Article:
Like many Francophiles, my wife and I once dreamed of living in Provence. So when we surrendered to reality and put down roots in suburban Maryland, we created a slice of southern France in our garden with a patchwork garrigue of lavender, rosemary and thyme. This time of year, with flowers in bloom, the lavender buds taking on the first faint tint of purple and the mercury soaring, the tableau lacks only one thing (other than the Mediterranean): a chilled bottle of rosé.
Rosé is the ultimate hot-weather wine: light, refreshing and easy to enjoy by itself or with a wide variety of summery foods. It partners especially well with salads and dishes with Mediterranean flavors of olives, capers, anchovies and garlic. It’s great for patio or sidewalk dining, and it should be on the summer wine lists of Mediterranean and casual restaurants — anything beyond the steakhouse.
Wine lovers should always have at least one bottle chilling in the refrigerator throughout the summer.
Rosé has become increasingly popular in the United States over the past five years or so, but several misperceptions still linger.
First, this is not your father’s white zinfandel. Those slightly sweet “blush” wines that were the rage in the 1980s and ’90s were essentially soda with a kick. They gave rosé a bad name among wine lovers and made people think that pink means sweet. Good rosés are dry.
Another misperception: Color signals quality. A bright, cherry-red rosé is not necessarily better than one with a pale salmon hue. A more reliable indicator is where the wine hails from: New World rosés tend to be riper and juicier than their European counterparts. They’re also fruitier and less acidic.
A decade ago I complained on my blog that oenogeeks turned up their noses at rosé as being unworthy of their attention. Today’s vinoscenti love rosé and will talk your ear off about how it’s made. Here’s all you need to know: Rosé is made by removing the unfermented juice of red grapes from the skins before it takes on too much color.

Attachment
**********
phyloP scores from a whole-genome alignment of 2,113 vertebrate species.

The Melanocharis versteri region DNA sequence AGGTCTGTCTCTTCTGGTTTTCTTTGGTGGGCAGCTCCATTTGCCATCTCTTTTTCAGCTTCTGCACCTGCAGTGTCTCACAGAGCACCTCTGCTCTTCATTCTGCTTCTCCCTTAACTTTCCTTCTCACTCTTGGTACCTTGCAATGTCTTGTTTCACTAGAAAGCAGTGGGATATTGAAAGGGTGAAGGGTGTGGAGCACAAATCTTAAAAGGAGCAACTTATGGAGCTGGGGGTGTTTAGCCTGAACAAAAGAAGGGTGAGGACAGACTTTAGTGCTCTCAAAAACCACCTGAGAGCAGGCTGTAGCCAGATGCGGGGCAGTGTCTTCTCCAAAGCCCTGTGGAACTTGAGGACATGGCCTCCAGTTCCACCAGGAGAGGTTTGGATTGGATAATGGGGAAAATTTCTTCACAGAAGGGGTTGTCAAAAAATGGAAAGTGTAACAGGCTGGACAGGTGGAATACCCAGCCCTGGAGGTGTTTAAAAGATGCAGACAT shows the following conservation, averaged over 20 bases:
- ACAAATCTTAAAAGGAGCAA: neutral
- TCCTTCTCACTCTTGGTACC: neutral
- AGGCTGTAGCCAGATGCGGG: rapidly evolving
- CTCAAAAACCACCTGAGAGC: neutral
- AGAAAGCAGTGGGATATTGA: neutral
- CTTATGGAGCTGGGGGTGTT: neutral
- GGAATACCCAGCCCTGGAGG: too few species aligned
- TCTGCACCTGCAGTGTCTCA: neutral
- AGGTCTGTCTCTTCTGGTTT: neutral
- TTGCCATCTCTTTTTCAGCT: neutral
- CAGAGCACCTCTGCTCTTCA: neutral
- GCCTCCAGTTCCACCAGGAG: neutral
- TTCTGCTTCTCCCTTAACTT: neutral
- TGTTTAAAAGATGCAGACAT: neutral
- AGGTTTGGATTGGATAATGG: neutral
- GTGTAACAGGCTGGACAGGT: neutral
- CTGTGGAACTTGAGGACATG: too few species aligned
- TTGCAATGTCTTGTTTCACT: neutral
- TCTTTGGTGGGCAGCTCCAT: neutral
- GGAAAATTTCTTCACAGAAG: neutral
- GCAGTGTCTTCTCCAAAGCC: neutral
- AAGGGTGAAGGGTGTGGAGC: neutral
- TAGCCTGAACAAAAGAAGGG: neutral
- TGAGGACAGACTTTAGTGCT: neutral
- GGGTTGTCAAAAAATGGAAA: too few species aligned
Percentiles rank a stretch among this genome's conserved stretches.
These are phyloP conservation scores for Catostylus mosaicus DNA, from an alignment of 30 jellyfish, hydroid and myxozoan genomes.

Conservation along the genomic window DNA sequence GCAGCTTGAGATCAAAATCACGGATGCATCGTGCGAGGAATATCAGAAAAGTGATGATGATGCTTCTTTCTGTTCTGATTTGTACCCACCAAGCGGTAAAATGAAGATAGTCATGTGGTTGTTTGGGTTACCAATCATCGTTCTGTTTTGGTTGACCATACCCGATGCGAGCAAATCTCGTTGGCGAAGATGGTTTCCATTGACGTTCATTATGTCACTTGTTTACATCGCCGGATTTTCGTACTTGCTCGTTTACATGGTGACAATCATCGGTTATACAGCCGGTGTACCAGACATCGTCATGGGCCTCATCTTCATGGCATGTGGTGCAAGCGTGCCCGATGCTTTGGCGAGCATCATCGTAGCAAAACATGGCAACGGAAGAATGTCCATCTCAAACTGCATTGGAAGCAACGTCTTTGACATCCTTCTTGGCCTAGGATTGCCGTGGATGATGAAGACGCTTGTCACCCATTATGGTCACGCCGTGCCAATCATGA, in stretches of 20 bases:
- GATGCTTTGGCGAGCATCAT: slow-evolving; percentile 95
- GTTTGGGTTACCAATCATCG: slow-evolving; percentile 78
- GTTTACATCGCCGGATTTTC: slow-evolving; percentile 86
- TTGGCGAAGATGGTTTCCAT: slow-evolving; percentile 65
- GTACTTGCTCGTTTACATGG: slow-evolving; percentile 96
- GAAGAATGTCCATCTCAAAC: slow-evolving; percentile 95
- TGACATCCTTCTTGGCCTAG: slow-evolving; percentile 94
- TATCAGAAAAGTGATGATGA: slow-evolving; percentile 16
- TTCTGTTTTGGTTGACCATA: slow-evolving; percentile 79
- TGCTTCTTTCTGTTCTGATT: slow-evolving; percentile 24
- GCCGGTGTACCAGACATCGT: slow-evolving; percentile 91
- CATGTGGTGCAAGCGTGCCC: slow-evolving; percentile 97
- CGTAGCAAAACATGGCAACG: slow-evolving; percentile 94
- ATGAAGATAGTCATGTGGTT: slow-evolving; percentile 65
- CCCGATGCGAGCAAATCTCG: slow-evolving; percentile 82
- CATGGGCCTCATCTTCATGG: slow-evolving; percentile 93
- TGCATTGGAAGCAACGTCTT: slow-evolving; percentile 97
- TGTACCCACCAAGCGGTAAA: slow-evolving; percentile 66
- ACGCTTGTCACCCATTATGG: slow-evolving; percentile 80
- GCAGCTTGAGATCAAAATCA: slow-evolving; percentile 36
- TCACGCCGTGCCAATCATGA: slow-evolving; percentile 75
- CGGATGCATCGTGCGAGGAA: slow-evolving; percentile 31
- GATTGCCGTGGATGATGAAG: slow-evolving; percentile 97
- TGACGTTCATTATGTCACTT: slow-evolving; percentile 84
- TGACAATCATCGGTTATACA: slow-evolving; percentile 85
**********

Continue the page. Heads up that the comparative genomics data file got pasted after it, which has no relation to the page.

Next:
(All grapes are “white” inside; the color of red wine comes from macerating the juice on the grape skins.)
The winemaker might have grown those grapes for rosé and harvested them before they reached optimal ripeness to preserve acidity and freshness in the wine. That is what I call an “intentional rosé.” They often age well and might even improve two or three years after the vintage.
On the other hand, many rosés are essentially a byproduct of the winemaker’s efforts to produce a concentrated red wine. A popular technique to extract more pigment and flavor from grape skins is to bleed off free-run juice before a long maceration and fermentation. That increases the ratio of skins (read: color) to juice in the red wine. Many wineries discarded the extra juice until they realized they could ferment it and sell it as rosé. This technique is often called “saignee,” a French word that sounds much more romantic than “bled off.”
A wine snob might insist on drinking an intentional rosé. But really, why be snobbish about such a casual quaff? Good juice, skillfully handled, will make good wine.
It might sustain your Mediterranean fantasy — at least until the humidity and mosquitoes chase you indoors.